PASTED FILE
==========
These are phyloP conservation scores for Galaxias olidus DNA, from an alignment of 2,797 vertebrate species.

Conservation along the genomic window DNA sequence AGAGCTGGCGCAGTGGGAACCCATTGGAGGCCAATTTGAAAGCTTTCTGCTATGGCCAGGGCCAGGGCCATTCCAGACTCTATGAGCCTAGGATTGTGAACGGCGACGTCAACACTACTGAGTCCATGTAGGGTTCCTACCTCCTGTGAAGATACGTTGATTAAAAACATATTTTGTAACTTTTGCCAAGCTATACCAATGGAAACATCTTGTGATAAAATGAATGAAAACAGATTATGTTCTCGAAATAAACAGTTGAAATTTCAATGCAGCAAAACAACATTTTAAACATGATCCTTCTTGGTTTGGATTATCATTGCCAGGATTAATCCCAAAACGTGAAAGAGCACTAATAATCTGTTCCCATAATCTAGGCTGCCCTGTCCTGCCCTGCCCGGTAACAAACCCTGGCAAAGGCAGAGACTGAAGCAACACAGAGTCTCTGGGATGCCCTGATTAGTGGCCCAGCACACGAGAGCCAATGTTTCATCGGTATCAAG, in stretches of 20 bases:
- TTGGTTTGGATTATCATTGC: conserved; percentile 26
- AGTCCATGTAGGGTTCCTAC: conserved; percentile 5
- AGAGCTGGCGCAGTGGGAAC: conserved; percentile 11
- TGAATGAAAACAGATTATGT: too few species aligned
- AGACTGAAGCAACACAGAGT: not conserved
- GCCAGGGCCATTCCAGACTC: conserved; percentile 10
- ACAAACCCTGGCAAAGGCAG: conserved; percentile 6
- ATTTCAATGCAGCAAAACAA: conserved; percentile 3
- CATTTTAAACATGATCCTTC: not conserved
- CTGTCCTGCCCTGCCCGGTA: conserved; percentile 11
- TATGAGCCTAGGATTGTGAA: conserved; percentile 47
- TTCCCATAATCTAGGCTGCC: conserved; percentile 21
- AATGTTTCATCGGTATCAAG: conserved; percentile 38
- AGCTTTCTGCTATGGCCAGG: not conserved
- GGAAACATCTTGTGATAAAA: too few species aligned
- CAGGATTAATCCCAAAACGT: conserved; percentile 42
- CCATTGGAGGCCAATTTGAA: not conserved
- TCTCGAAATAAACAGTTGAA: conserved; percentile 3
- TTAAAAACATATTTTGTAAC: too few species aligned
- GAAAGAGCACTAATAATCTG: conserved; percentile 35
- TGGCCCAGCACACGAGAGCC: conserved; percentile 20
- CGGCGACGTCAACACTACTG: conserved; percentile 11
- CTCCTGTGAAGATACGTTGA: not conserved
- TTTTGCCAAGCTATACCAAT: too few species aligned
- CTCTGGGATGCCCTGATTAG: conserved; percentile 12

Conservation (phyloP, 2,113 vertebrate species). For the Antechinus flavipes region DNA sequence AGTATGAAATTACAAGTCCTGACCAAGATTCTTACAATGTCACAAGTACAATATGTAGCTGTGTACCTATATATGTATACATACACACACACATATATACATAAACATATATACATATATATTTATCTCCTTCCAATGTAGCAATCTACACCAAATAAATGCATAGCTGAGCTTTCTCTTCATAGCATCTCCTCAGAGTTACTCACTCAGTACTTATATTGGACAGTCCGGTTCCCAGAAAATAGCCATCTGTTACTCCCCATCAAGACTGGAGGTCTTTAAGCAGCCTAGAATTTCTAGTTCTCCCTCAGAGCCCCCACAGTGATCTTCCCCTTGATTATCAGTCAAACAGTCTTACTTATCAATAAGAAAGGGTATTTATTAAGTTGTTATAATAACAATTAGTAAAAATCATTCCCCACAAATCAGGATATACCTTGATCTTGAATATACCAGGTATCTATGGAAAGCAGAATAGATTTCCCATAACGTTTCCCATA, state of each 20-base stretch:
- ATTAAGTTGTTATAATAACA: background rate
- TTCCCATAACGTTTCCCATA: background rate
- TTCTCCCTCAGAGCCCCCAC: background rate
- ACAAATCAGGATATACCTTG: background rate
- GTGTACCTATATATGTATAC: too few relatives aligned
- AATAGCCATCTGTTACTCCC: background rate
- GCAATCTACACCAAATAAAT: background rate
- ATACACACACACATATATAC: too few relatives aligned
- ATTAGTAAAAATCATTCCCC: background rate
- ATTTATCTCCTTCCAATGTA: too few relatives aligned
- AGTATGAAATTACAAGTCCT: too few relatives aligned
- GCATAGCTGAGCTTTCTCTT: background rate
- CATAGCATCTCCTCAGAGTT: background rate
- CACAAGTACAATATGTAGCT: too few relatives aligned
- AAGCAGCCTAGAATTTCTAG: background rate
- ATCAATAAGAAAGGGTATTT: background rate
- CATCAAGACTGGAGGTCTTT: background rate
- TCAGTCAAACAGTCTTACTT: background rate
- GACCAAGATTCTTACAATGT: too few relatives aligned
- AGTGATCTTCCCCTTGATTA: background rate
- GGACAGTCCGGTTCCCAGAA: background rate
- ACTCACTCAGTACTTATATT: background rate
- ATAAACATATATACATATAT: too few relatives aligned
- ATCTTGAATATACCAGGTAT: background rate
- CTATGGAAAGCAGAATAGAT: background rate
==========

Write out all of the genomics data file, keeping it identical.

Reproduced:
These are phyloP conservation scores for Galaxias olidus DNA, from an alignment of 2,797 vertebrate species.

Conservation along the genomic window DNA sequence AGAGCTGGCGCAGTGGGAACCCATTGGAGGCCAATTTGAAAGCTTTCTGCTATGGCCAGGGCCAGGGCCATTCCAGACTCTATGAGCCTAGGATTGTGAACGGCGACGTCAACACTACTGAGTCCATGTAGGGTTCCTACCTCCTGTGAAGATACGTTGATTAAAAACATATTTTGTAACTTTTGCCAAGCTATACCAATGGAAACATCTTGTGATAAAATGAATGAAAACAGATTATGTTCTCGAAATAAACAGTTGAAATTTCAATGCAGCAAAACAACATTTTAAACATGATCCTTCTTGGTTTGGATTATCATTGCCAGGATTAATCCCAAAACGTGAAAGAGCACTAATAATCTGTTCCCATAATCTAGGCTGCCCTGTCCTGCCCTGCCCGGTAACAAACCCTGGCAAAGGCAGAGACTGAAGCAACACAGAGTCTCTGGGATGCCCTGATTAGTGGCCCAGCACACGAGAGCCAATGTTTCATCGGTATCAAG, in stretches of 20 bases:
- TTGGTTTGGATTATCATTGC: conserved; percentile 26
- AGTCCATGTAGGGTTCCTAC: conserved; percentile 5
- AGAGCTGGCGCAGTGGGAAC: conserved; percentile 11
- TGAATGAAAACAGATTATGT: too few species aligned
- AGACTGAAGCAACACAGAGT: not conserved
- GCCAGGGCCATTCCAGACTC: conserved; percentile 10
- ACAAACCCTGGCAAAGGCAG: conserved; percentile 6
- ATTTCAATGCAGCAAAACAA: conserved; percentile 3
- CATTTTAAACATGATCCTTC: not conserved
- CTGTCCTGCCCTGCCCGGTA: conserved; percentile 11
- TATGAGCCTAGGATTGTGAA: conserved; percentile 47
- TTCCCATAATCTAGGCTGCC: conserved; percentile 21
- AATGTTTCATCGGTATCAAG: conserved; percentile 38
- AGCTTTCTGCTATGGCCAGG: not conserved
- GGAAACATCTTGTGATAAAA: too few species aligned
- CAGGATTAATCCCAAAACGT: conserved; percentile 42
- CCATTGGAGGCCAATTTGAA: not conserved
- TCTCGAAATAAACAGTTGAA: conserved; percentile 3
- TTAAAAACATATTTTGTAAC: too few species aligned
- GAAAGAGCACTAATAATCTG: conserved; percentile 35
- TGGCCCAGCACACGAGAGCC: conserved; percentile 20
- CGGCGACGTCAACACTACTG: conserved; percentile 11
- CTCCTGTGAAGATACGTTGA: not conserved
- TTTTGCCAAGCTATACCAAT: too few species aligned
- CTCTGGGATGCCCTGATTAG: conserved; percentile 12

Conservation (phyloP, 2,113 vertebrate species). For the Antechinus flavipes region DNA sequence AGTATGAAATTACAAGTCCTGACCAAGATTCTTACAATGTCACAAGTACAATATGTAGCTGTGTACCTATATATGTATACATACACACACACATATATACATAAACATATATACATATATATTTATCTCCTTCCAATGTAGCAATCTACACCAAATAAATGCATAGCTGAGCTTTCTCTTCATAGCATCTCCTCAGAGTTACTCACTCAGTACTTATATTGGACAGTCCGGTTCCCAGAAAATAGCCATCTGTTACTCCCCATCAAGACTGGAGGTCTTTAAGCAGCCTAGAATTTCTAGTTCTCCCTCAGAGCCCCCACAGTGATCTTCCCCTTGATTATCAGTCAAACAGTCTTACTTATCAATAAGAAAGGGTATTTATTAAGTTGTTATAATAACAATTAGTAAAAATCATTCCCCACAAATCAGGATATACCTTGATCTTGAATATACCAGGTATCTATGGAAAGCAGAATAGATTTCCCATAACGTTTCCCATA, state of each 20-base stretch:
- ATTAAGTTGTTATAATAACA: background rate
- TTCCCATAACGTTTCCCATA: background rate
- TTCTCCCTCAGAGCCCCCAC: background rate
- ACAAATCAGGATATACCTTG: background rate
- GTGTACCTATATATGTATAC: too few relatives aligned
- AATAGCCATCTGTTACTCCC: background rate
- GCAATCTACACCAAATAAAT: background rate
- ATACACACACACATATATAC: too few relatives aligned
- ATTAGTAAAAATCATTCCCC: background rate
- ATTTATCTCCTTCCAATGTA: too few relatives aligned
- AGTATGAAATTACAAGTCCT: too few relatives aligned
- GCATAGCTGAGCTTTCTCTT: background rate
- CATAGCATCTCCTCAGAGTT: background rate
- CACAAGTACAATATGTAGCT: too few relatives aligned
- AAGCAGCCTAGAATTTCTAG: background rate
- ATCAATAAGAAAGGGTATTT: background rate
- CATCAAGACTGGAGGTCTTT: background rate
- TCAGTCAAACAGTCTTACTT: background rate
- GACCAAGATTCTTACAATGT: too few relatives aligned
- AGTGATCTTCCCCTTGATTA: background rate
- GGACAGTCCGGTTCCCAGAA: background rate
- ACTCACTCAGTACTTATATT: background rate
- ATAAACATATATACATATAT: too few relatives aligned
- ATCTTGAATATACCAGGTAT: background rate
- CTATGGAAAGCAGAATAGAT: background rate